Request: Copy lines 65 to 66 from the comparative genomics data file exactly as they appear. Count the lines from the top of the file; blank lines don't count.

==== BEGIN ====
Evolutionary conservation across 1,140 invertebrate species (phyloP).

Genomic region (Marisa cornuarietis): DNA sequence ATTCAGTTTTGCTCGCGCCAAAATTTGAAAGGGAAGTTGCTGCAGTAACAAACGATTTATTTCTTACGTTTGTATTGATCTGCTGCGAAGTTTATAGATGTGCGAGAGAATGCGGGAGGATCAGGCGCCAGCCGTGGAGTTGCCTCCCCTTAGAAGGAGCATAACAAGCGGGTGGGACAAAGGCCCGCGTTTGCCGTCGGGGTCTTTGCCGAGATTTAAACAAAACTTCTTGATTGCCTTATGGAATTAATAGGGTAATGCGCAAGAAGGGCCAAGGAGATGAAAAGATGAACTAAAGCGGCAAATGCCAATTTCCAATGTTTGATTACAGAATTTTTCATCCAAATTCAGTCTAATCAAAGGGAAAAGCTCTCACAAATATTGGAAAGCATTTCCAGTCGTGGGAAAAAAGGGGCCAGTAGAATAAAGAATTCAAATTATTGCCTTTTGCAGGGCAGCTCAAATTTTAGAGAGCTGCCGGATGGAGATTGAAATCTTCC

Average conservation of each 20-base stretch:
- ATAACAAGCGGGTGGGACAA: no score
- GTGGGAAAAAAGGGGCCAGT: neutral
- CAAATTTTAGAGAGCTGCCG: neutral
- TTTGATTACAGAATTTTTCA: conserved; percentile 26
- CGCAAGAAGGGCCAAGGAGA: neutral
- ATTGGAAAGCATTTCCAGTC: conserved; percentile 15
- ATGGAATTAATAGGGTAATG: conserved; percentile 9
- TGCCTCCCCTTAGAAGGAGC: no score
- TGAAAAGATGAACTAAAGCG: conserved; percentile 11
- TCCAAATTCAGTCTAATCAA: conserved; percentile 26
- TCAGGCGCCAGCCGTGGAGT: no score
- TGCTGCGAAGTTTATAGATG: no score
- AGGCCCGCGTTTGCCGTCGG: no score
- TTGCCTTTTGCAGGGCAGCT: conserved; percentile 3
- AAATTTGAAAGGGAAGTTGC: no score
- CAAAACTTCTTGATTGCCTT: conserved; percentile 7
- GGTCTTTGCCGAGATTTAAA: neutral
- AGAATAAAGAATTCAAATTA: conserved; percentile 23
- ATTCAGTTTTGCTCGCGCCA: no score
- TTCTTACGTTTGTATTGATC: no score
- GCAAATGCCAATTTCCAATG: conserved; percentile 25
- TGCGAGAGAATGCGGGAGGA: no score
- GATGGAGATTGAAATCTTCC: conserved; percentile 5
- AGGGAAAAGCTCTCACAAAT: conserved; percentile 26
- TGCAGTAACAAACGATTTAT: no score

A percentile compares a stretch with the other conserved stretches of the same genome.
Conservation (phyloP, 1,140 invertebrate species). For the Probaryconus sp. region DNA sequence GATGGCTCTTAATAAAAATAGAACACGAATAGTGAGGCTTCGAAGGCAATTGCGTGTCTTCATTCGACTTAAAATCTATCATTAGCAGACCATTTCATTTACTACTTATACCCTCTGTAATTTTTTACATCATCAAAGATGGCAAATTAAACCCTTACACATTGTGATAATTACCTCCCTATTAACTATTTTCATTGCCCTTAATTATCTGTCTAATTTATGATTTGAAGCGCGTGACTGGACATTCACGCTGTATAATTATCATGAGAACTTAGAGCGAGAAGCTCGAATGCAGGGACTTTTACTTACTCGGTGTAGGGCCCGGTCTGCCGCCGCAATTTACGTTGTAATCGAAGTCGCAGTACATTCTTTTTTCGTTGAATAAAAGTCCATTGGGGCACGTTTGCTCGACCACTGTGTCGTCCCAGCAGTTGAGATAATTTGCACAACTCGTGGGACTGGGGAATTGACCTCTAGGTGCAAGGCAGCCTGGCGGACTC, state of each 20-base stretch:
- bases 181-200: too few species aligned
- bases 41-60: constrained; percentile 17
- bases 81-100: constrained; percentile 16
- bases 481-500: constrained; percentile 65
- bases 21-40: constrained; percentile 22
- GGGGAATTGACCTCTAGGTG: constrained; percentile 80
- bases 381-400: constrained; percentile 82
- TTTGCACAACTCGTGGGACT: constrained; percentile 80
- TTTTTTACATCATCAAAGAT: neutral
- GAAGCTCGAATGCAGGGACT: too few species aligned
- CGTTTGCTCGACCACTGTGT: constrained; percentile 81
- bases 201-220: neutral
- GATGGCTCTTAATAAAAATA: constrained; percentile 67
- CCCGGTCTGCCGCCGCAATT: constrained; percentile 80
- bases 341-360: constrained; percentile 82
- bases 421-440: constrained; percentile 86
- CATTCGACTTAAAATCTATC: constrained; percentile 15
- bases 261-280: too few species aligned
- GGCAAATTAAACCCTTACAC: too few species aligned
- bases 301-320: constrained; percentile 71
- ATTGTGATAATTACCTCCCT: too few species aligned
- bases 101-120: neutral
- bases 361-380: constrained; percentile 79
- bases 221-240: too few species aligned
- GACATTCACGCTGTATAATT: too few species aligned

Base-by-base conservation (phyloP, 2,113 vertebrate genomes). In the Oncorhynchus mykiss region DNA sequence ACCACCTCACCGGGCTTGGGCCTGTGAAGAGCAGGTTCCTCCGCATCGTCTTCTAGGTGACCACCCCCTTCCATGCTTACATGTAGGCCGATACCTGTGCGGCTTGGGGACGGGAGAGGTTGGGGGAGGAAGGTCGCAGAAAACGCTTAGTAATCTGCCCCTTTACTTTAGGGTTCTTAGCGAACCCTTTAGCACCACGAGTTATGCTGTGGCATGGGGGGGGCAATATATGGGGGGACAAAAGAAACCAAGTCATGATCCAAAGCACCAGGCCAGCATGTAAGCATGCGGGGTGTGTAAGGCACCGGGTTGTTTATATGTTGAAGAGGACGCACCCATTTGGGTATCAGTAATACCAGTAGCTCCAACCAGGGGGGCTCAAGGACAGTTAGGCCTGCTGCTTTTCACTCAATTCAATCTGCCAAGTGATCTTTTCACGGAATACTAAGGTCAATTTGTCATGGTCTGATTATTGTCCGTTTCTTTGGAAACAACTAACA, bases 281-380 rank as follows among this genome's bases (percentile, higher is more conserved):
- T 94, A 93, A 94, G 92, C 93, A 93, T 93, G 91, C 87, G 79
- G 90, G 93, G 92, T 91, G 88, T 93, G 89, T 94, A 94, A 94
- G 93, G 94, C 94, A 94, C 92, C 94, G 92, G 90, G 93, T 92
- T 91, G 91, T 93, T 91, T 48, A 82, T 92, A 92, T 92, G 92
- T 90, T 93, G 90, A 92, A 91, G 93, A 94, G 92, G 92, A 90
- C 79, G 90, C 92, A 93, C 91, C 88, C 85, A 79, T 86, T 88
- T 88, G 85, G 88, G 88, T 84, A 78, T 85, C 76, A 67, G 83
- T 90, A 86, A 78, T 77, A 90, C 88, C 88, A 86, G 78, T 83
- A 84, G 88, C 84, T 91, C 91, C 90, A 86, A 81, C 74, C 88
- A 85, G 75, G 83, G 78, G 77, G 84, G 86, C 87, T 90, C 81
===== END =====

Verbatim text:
- A 84, G 88, C 84, T 91, C 91, C 90, A 86, A 81, C 74, C 88
- A 85, G 75, G 83, G 78, G 77, G 84, G 86, C 87, T 90, C 81